If you have read my articles over the years you know Santa Fe is one of my favorite destinations, and this time of year is no exception. The fall season is also a perfect time for getting off the beaten path and venturing outside New Mexico’s famous city. If you fly into Albuquerque, take the 60 mile scenic route along the Turquoise Trail towards Santa Fe. You will quickly see why the landscape has inspired so many artists over the years. The old coal mining town of Madrid is the main attraction along the trail with an array of small shops and galleries now nestled into the bygone old buildings. We love to stop for lunch at the Mine Shaft Tavern, where you will find the best green chili burger you have ever eaten.
Renting a private casita is our favorite way to stay in Santa Fe. It allows you to experience it like a local. We love to wake up and brew our own coffee and just enjoy the beautiful architecture of a true adobe home with a full kitchen and outdoor living space. We venture to the farmers market on Saturday mornings at the Railyard and gather up beautiful vegetables, home baked breads, and fresh herbs to grill back at the casita. The two rental companies we like to use are Casas de Santa Fe (casasdesantafe. com) and Two Casitas (twocasitas.com). On our most recent trip we were guests at a beautiful private compound and shared some spectacular outdoor dinners with dear friends while meeting several other Texans who have second homes there.
If you prefer a hotel, the famous La Fonda is a great historic property to hang your hat. Another option is Auberge Resort which has recently undergone an extensive restoration of the landmark Bishop’s Lodge. Situated on over 300 acres, it borders the Santa Fe National Forest. Travel & Leisure has awarded Bishop’s Lodge the #1 resort in the West and Conde Nast rated it as one the best new hotels in the world for 2022. Only minutes from the downtown plaza, it is well worth stopping for a drink or dining at the resort’s restaurant, Skyfire, one evening. People ask me what all we do in Santa Fe and I tell them we never get tired of strolling the famous plaza. We grab Huevos Motulenos at Café Pasqual’s for breakfast or a big bowl of green chili stew for lunch at The Shed. We always visit Shiprock, a Native American art and textiles gallery owned by Waxahachie native Samantha Hamilton and her husband, Jed Foutz. On the north side of the plaza is the Palace of the Governors where Native American artisans set up everyday selling handmade jewelry and other crafts. We also enjoy strolling down Canyon Road where you will find some of the best art galleries in the country. There are also wonderful consignment and antique stores in Santa Fe.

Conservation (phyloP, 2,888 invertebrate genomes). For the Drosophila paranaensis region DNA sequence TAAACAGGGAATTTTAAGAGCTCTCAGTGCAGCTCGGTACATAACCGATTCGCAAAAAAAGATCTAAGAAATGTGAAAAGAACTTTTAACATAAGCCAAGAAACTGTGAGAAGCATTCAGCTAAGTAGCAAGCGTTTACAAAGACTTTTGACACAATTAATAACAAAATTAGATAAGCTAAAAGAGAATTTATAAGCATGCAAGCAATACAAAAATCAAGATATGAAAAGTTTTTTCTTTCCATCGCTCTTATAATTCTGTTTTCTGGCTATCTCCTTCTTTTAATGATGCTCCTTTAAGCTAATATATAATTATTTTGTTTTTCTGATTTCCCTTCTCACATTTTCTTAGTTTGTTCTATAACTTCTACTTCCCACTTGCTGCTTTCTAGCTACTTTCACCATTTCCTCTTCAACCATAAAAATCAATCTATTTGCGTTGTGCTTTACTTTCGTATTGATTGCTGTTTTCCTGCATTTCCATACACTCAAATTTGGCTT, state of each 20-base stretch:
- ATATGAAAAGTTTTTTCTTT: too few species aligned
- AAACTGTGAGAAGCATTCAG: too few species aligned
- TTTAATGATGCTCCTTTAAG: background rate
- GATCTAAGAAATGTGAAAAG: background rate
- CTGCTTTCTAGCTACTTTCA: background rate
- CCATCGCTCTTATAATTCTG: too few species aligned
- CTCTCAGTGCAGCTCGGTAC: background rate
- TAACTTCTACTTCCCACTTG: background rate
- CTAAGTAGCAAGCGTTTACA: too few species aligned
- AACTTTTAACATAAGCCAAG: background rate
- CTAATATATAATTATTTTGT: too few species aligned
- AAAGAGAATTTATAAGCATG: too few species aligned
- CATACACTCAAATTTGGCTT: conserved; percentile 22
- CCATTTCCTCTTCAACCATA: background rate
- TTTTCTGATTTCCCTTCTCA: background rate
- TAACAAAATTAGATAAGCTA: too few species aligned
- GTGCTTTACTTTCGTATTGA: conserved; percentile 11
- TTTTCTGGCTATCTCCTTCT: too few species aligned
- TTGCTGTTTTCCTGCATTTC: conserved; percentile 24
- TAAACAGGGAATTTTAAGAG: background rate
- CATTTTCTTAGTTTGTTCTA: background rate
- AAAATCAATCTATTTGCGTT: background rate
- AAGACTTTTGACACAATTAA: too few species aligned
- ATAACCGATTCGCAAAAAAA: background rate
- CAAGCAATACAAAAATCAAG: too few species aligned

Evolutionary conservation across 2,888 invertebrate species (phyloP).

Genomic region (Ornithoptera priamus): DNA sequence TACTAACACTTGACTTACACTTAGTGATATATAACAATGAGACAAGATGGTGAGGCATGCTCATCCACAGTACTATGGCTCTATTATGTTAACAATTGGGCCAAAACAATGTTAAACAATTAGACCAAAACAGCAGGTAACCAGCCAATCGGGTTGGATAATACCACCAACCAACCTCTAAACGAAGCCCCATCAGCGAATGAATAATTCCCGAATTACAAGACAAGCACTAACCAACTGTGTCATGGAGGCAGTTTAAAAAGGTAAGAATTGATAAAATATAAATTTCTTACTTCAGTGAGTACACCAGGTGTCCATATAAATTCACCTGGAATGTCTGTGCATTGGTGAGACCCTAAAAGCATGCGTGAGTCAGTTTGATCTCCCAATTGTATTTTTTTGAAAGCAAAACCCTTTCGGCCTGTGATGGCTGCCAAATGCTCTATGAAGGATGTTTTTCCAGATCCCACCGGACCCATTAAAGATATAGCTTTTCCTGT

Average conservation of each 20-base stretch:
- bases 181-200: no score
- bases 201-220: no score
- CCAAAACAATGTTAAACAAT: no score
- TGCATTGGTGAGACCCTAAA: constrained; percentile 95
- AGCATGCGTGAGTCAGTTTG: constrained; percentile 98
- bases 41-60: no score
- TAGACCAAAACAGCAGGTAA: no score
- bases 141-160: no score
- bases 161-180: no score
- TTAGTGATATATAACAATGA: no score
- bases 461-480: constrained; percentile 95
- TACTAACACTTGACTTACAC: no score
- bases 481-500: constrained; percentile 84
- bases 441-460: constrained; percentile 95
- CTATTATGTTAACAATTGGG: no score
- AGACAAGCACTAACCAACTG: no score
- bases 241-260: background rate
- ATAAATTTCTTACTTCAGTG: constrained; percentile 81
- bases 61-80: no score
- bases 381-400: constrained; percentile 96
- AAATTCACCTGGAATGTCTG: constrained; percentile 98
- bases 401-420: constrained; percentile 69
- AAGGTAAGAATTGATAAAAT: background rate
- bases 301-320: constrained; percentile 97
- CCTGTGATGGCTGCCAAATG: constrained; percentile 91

On days we want some scenery, we drive the high road to Taos and wind through the mountains soaking up the incredible views of the Carson National Forest and stop for lunch at Rancho de Chimayo. Other days we venture up towards the Santa Fe ski resort and stop at Ten Thousand Waves, the famous Japanese spa. The property is beautiful with lantern lined paths of piñon trees, trickling waterfalls and koi-filled ponds. Wrapped in a kimono, you can relax with a warm foot bath, book a private teak hot tub, or enjoy their sauna and steam rooms between massage treatments. There is also a wonderful Japanese restaurant there called Izanami.
If you choose to visit Santa Fe at Christmastime it is nothing short of ‘magical’. I love walking through the snow smelling the waft of pinon wood in the crisp air and seeing the huge Christmas tree beautifully lit in the plaza. Attending the Aspen-Santa Fe Ballet’s annual The Nutcracker or participating in the Canyon Road Christmas Eve Farolito Walk is always among many holiday events and Midnight Mass at the Cathedral Basilica of St. Francis de Assisi is a beautiful experience.
No trip would ever be complete in Santa Fe without dinner at Geronimo’s. The beautiful old adobe structure is quite literally one of my favorite restaurants in the world. We have enjoyed many celebrations there for over 20 years. Other favorite eateries include Sazon, La Choza, Arroyo Vino and Paloma.
Santa Fe’s unique style is rich in culture, characterized by its thriving art community and its Pueblo Revival architecture, but all the surrounding areas are just as breathtaking, interesting, and worth experiencing. No matter the season, it is always a Land of Enchantment.